The Union Women and Child Development Minister, Maneka Gandhi recently suggested that the government legalize the use of marijuana, which sparked off a debate on the pertinence of the existing ban.
The recreational use of marijuana is widespread and common across the country, the plant being native to the land and its consumption prevalent since ancient times; in several villages, people gather weekly to smoke ganja as a communal activity. The fact remains, though, that cannabis is said to be an addictive substance, and is often citied as being the back-door gateway into a world of hard, addictive drugs such as opium, LSD, meth, and coke. The drug, being a severely regulated substance in several states has spawned the businesses of gangs, giving rise to drug lords and questionable dealers.
However, as is the case with any substance, it is the use that is the source of abuse, not the substance itself, alcohol and nicotine use being proof to the fact, both of which are substances permitted for casual and medical use across the land. However, the effect that their excesses can have on a user’s mind and body are well known and documented. Prohibition of substances assuredly injurious to health makes sense; one looks at hard drugs for the same. But banning the use of cannabis, which is known to have several medical benefits; helping patients who suffer from bipolar disorder, cancer, Parkinson’s disease, and several others; is foolishness.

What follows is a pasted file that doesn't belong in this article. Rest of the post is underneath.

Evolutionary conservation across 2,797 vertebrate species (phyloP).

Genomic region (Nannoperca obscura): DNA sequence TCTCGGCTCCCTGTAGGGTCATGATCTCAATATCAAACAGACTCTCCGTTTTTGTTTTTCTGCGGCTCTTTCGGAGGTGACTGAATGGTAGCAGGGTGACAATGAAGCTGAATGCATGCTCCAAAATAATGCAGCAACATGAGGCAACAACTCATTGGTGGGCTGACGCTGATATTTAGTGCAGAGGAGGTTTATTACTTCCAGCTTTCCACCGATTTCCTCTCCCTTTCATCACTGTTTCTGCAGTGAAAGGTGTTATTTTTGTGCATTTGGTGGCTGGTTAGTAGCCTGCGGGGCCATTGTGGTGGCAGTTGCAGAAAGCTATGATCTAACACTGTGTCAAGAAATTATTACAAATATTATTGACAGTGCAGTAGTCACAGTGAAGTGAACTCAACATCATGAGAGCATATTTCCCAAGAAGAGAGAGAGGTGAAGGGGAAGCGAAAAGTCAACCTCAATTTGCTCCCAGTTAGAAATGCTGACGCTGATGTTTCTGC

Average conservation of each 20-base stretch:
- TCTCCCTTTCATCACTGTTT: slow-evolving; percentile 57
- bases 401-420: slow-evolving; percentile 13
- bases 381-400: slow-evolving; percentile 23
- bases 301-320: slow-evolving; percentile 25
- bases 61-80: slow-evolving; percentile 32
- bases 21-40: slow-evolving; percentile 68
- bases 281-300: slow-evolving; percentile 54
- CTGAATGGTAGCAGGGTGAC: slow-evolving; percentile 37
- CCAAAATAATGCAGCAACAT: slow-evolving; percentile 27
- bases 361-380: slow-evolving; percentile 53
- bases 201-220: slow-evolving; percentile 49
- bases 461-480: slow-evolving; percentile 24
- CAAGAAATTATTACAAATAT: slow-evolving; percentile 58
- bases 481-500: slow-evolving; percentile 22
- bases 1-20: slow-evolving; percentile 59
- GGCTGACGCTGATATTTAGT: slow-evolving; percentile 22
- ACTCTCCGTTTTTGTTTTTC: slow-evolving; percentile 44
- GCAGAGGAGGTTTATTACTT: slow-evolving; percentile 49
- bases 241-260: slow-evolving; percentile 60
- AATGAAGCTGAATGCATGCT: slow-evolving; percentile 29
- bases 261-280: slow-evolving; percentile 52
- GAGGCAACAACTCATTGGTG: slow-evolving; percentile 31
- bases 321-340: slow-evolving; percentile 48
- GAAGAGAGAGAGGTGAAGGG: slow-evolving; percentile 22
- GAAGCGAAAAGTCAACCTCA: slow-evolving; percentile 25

The use of marijuana as a recreational drug is also pretty widespread, with a growing number of literate, law-abiding people who consume it regularly. Banning a commodity as widespread in its use and demand as cannabis is, makes little legal, economic, or social sense. The government would do better to legalize it and reap benefits, and work around with legislative models of decriminalization to break the hold of organized crime over this sector. Allowing cannabis to be grown and sold would also come as a boon to farmers, especially those with small landholdings, as this crop can easily be grown alongside others, and occurs naturally in abundance across the nation, especially in the northern parts of the country.
The original act about regulating the use of cannabis had come about due to pressure from international agents in the last century, which had launched a veritable ‘war on drugs’, in spite of its widespread medical (there are mentions of marijuana usage in the Ayurvedas) and recreational in our country. Today, when nations all over are withdrawing their bans, and beginning to invest in the multifold potentials that cannabis offers, banning the substance seems like a step backwards. India today holds the dubious distinction of handing out the death penalty for some drug offences, including charas, one of the mildest versions of the drug. Banning marijuanaoutright is a sweeping act that derives people of obtaining even a bit of good from it. Every substance is as good or evil as its user, and laws must be made to enforce healthy usage and living, not deprive people of long-held traditions.